You can also find a huge (when I say huge I’m talking the population of Canada+) amount of writers, betareaders, or proofreaders, on social media and other websites. Some of them you use every day. Facebook groups, Twitter feeds, Goodreads Groups, and there are even websites devoted to getting critiqued and having people exchange work to learn and grow.
One great one is called: www.scribophile.com
I recommend this site. It doesn’t allow you to post until you give feedback, so you will get some critiquing on your work. If you’re worried about copyright, it’s no more troublesome than anything else you post online, and there are rarely issues. It’s there to help.
Also, don’t be afraid to use your search engines. You’re a writer, and you should know how to find things online. Finding a proofreader, betareader, editor, or whatever else, is as easy as typing it in. Getting them to do the work for you, well, that depends on what you’re looking for, and what you’re willing to give back.
If You Made a Mistake
Let’s say, you pulled the idiot move (like I did), and didn’t get a proofreader when you first published. Now, months later, you’re regretting it, or perhaps, your readers are regretting it for you. Now, you’re second guessing your own abilities, you may be wondering if your career is going to work after having this type of reputation (and for some, this is what kills their drive; a sensitive craft, after all), and you have no idea if you can stand to go back and redo the work. You think your writing career may be down the tubes, because you made the mistake of putting out bad work and it seems like a huge load to try and fix, especially with work, social factors, and life in general getting involved. Plus, people have already seen it, and it seems like the name, your name, has been tainted in the memory of readers.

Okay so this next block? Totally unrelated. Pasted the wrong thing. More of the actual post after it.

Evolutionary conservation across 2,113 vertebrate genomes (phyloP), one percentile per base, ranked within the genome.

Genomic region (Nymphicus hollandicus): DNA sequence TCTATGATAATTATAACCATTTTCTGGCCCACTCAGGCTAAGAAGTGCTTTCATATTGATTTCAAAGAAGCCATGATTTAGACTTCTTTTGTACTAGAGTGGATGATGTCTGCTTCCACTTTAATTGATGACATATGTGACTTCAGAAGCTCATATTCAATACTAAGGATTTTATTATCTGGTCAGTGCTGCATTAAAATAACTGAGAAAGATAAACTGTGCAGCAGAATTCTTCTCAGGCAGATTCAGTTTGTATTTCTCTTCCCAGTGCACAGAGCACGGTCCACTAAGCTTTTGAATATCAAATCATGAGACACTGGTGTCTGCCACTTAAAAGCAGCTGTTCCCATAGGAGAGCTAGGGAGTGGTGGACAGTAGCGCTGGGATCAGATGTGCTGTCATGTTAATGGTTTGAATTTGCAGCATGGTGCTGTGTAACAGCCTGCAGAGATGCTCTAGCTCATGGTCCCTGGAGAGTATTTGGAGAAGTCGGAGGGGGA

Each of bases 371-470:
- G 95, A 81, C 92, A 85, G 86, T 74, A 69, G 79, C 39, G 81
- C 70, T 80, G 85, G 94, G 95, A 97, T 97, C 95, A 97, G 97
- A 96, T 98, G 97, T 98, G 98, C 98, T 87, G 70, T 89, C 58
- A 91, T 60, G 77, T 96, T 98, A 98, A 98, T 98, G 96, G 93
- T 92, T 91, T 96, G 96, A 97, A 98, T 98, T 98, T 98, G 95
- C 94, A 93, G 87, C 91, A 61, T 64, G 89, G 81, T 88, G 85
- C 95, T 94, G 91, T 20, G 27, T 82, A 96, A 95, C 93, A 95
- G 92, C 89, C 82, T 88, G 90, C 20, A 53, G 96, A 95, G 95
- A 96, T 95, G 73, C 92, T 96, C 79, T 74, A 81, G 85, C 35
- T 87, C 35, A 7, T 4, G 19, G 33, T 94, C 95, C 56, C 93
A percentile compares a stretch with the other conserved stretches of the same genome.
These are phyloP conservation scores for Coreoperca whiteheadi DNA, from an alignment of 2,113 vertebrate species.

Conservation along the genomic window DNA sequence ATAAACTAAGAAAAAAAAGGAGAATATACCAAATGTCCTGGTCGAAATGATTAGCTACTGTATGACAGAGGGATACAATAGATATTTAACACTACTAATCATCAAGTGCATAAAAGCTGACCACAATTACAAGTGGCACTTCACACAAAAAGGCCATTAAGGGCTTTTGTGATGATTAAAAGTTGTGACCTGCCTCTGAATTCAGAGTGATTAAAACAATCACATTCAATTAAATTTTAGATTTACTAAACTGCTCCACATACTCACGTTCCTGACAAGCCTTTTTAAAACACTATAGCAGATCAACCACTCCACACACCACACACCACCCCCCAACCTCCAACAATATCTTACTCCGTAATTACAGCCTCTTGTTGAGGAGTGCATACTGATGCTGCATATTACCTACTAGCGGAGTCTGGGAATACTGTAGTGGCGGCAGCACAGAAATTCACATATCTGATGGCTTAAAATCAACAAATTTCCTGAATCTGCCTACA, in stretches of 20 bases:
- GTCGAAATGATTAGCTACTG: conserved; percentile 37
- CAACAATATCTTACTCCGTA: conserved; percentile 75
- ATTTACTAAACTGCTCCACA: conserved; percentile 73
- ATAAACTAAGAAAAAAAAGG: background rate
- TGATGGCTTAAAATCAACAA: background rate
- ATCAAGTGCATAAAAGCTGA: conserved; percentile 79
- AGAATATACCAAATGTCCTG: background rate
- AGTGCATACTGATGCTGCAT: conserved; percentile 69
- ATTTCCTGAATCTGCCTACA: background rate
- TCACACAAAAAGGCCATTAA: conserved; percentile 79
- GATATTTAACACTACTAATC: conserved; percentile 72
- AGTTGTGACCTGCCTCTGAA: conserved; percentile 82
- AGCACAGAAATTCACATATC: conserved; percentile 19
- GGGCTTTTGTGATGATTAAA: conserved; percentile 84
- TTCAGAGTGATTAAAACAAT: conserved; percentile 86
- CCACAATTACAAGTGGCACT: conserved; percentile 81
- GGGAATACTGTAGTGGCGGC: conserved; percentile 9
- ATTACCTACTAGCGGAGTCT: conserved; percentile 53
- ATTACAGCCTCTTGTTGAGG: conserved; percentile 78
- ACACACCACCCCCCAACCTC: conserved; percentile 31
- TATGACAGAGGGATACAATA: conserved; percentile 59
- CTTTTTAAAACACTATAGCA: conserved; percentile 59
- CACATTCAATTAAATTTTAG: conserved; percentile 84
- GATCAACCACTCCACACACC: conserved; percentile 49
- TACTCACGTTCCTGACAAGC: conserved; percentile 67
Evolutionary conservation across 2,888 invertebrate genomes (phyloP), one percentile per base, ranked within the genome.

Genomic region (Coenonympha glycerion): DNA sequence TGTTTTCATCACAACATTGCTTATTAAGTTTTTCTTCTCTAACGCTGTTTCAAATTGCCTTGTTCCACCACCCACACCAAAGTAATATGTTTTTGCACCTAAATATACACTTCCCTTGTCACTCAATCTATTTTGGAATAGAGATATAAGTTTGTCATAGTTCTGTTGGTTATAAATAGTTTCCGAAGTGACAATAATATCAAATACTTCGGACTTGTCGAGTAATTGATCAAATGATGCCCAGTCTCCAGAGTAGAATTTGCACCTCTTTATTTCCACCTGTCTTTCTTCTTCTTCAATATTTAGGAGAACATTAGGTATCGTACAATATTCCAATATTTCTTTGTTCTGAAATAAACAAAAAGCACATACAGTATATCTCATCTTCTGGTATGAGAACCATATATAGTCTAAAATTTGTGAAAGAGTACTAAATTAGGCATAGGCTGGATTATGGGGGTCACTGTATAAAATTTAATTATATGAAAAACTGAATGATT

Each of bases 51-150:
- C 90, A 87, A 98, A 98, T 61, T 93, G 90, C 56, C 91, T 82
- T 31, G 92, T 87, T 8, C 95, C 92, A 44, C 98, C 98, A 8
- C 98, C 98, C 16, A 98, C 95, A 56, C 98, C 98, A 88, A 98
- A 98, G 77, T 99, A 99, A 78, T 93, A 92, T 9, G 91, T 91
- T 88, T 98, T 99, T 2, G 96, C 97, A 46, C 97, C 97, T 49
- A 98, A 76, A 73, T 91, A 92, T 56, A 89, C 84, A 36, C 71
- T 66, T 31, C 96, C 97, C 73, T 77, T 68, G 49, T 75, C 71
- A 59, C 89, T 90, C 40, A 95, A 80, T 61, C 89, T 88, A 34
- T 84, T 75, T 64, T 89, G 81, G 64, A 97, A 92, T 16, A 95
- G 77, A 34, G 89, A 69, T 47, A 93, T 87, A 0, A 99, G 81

Breathe, just breathe. It’ll all be ok. The sun still got up this morning, and so have you.
Is it easy to go back? No. But after realizing you made the mistake, and accepting that you want to change it, you’ll find it’s easier than you first thought. Once you get into working the piece again, and with the help of a betareader, editor, and/or proofreader, you’ll find you’re excited. You’ve learned new things since you’ve published that book, and you want to apply it wherever possible; show the world you’ve changed and adapted. It’s a good feeling.
Once you’ve redone your work, and it’s been critiqued multiple times behind the scenes, it’s time to re-release. Make a new cover, upload your content, promote, promote, promote, and get the ball rolling over again. Most importantly, be sure people know what you’ve done; that you’ve made the mistake and fixed it. It shows good character and strong work ethic, which is an attractive quality in a person, writer or otherwise.
That’s what this blog is about. I made the mistake, and I am just completing the fixes. If I wasn’t for the help of some of my friends, who also happen to be awesome authors, it would have been possible, but it wouldn’t have been as good. A ninth draft of only self-editing will still have its errors.
“Hello Stranger” is released this week! It will be #Free from Friday, March 6th, until the end of Sunday, March 9th.
Spettra will be released again early this March. Keep an eye out on the blog, or on my Facebook page, for the details.